Just Trying to Keep These Kids Alive

160628 Painting

For the past few years whenever I photographed the house I could do it at such an angle that it looked pretty good.  The shed had been rebuilt and painted and so had the front.  The gable ends were a different story.  We’d talked about getting a high lift for the job but even in one of those it’s pretty high up there.  Then there is the square footage that needed painting.

We’re not painters.  In our younger years we painted because we had to and I can truly say I didn’t enjoy a single minute of it – especially exterior painting.  We decided to hire a company that works with college kids for the summer.  The kids are local but they have to play by the rules which gets me to the ranting part of this blog today.

By law in Massachusetts if the building where paint is to be removed was built before 1978 it is assumed the paint is lead based.  If you are a contractor doing the work every chip has to be accounted for and if, God forbid, it touches anyone’s skin they could be poisoned.  This law, in my opinion has put these kids at extreme risk in their jobs.  As you can see from the photograph they are wearing hooded coveralls, booties, respirators and goggles.  I should also tell you they began work at 7 A.M. and finished around 4:30 P.M.  It was over 85 degrees and the humidity was over 90%.  The booties they wear have nothing on the bottom of them that prevent slipping so they climb up and down an aluminum ladder that is pretty slick.  One false move at the top of one and we’re talking bad, bad news here.

My first thought when I walked out to see their progress was “I hope to God they have amazing liability insurance.” My second was to make sure they had enough water.  It was so hot.

They scraped all day with the paint landing on the plastic they had carefully laid over the vegetation near the house.  At the end of the day they used a shop vac to pick up anything that was in the grass.  At least they took the hoods off to do that.

They told me over the weekend and yesterday morning that they had estimated 24 man hours to scrape both ends of the house – I laughed.  A little over ambitious was my replay.  All day 4 of them scraped and just about finished one side with the idea being today two of them would prime while two worked on scraping the other side (you must have a lead abatement person present whenever paint is being removed).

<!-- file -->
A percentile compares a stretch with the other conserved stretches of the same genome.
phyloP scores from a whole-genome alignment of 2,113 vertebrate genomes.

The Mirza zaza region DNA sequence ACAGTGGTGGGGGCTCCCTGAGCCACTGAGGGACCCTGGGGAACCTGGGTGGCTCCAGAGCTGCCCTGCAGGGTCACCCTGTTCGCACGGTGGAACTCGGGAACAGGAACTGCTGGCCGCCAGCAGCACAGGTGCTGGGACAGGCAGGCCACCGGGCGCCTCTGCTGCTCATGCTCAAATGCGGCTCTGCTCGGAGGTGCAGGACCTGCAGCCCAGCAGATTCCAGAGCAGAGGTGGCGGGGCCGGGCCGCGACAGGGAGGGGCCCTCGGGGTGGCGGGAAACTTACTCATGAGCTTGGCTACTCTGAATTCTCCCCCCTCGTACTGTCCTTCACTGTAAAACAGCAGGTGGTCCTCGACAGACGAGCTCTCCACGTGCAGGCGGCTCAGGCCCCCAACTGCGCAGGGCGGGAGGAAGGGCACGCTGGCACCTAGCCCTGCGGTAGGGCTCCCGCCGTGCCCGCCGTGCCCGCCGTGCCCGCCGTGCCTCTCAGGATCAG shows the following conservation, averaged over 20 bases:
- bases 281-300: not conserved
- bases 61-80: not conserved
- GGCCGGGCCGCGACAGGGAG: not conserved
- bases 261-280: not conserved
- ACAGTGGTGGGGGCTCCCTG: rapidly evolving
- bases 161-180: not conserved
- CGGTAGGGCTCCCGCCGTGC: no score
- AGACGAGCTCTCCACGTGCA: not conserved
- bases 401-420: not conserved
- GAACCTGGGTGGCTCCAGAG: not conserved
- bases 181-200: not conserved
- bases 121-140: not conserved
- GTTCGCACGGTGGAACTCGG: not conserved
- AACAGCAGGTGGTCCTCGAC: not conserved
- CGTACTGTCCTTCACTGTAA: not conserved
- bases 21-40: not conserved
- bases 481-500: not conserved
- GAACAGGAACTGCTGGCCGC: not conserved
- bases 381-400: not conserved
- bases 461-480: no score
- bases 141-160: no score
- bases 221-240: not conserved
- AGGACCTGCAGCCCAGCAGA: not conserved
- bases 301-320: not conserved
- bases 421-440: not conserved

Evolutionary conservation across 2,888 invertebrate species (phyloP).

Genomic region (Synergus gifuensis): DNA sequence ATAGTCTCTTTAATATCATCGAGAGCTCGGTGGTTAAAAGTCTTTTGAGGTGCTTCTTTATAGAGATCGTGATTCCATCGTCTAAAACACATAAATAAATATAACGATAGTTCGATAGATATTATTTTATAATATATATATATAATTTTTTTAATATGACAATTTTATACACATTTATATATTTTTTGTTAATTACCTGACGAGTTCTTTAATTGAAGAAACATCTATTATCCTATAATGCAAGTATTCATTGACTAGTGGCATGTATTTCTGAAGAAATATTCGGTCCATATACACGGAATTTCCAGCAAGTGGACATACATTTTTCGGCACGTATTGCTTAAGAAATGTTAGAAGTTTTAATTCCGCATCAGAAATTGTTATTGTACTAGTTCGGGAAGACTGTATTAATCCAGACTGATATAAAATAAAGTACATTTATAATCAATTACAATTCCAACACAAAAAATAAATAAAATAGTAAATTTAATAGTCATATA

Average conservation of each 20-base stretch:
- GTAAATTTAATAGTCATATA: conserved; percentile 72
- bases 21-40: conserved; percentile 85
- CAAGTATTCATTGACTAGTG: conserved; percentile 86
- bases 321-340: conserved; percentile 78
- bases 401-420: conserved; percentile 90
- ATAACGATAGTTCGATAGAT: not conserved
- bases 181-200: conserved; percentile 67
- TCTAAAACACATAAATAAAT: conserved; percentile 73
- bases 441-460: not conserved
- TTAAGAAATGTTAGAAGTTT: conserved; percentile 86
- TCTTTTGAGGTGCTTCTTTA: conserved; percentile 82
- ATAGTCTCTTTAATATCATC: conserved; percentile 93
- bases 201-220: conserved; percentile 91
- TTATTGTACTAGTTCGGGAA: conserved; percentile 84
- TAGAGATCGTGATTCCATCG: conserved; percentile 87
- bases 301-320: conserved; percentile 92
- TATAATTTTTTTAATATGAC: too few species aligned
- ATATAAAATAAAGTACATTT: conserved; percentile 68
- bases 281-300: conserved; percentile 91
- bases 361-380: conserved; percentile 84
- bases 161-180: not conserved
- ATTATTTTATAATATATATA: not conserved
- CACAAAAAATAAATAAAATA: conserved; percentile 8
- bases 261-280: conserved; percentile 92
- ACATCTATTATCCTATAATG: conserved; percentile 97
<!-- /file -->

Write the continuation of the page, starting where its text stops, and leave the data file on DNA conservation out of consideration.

It poured rain last night (much, much-needed I might add) and threatened to do so this morning so painting was out.  One of the kids was sick overnight (my guess was heat stroke) and they decided to put it off until tomorrow.  Maybe it’ll cool off and they will have recovered.

Want to know the worst part of this story?  If we had decided to paint it ourselves we do not have to adhere to the MA law, we wouldn’t have to suit up.  Even worse? All of the exterior wood was replaced on the house in 1984- there isn’t any lead paint on it.

Slow and Steady

131016 Moonrise

I arrived late to Rowe on Wednesday to see that the shed was being worked on.  Most of the paint was removed and there was a window in the west wall.  The opening has always been there – there was a screen in that spot in need of repair.  A hinged shutter, a door of sorts, covered the hole year round and has been there as long as I can remember.  It’s always interesting to walk into an interior space where there is light that has never been there before, you feel like you’ve been missing something.

It was still light out as I unloaded my car but fairly clouded over.  I started cooking a little supper on the stove and walked into the living room where the light coming into the east windows was this amazing color, and bright for sunset.  I looked out, grabbed a camera and this is what I saw.  The light reflecting off of the clouds from the west with the moon rising in the east.  It was stunning and there for less that 10 minutes.  Of course Mr. Photobomb was in every shot.

I woke up out of a half sleep Thursday morning to Chester growling – softly (he’s kind of chicken).  I got up to see Mike , my brother-in-law and Jim, his work partner working on the shed wall.  The dogs went out to happily greet them and we took a walk to the back forty.  When I returned Mike and I talked about the condition of the clapboards and where we were going to go with this.  He also told me Jim had found the window at the dump.  Jim works at the dump part-time which gives him access to the good stuff.  He’s always thinking ahead to where he might recycle something.  A bonus for both of us.  I left them to their work and assume that it will look wonderful in the next week or so.  They do really good work.

131017 Paint

Exterior painting is not something Bill and I are interested in doing.  We have done it at the house in Enfield but the house in Rowe is just too tall.  Mike has been painting for years.  When he paints you know he will do whatever he can to get the paint to stay on for years to come.  He repairs, replaces and caulks where needed then primes and paints.  He is meticulous.

We haven’t been able to do more than a side a year because of the size of the job and the expense.  It will be another two years probably before the house it completely painted so for the time being I just photograph the good sides.  They finished the front a few weeks ago and I have to say the house is looking quite beautiful. I am hoping to build a new storm door before winter.  The strap hinges and thumb latch were made at Williamsburg Blacksmith quite some time ago and that aluminum door really needs to go.

131013 Front of House

Of course when you look at the photographs there are more things to add to the to do list.  Antennas and dishes have to be removed, lightning rods reattached.  Every once in a while I look at a photograph like this and in my head just pretend it’s all done.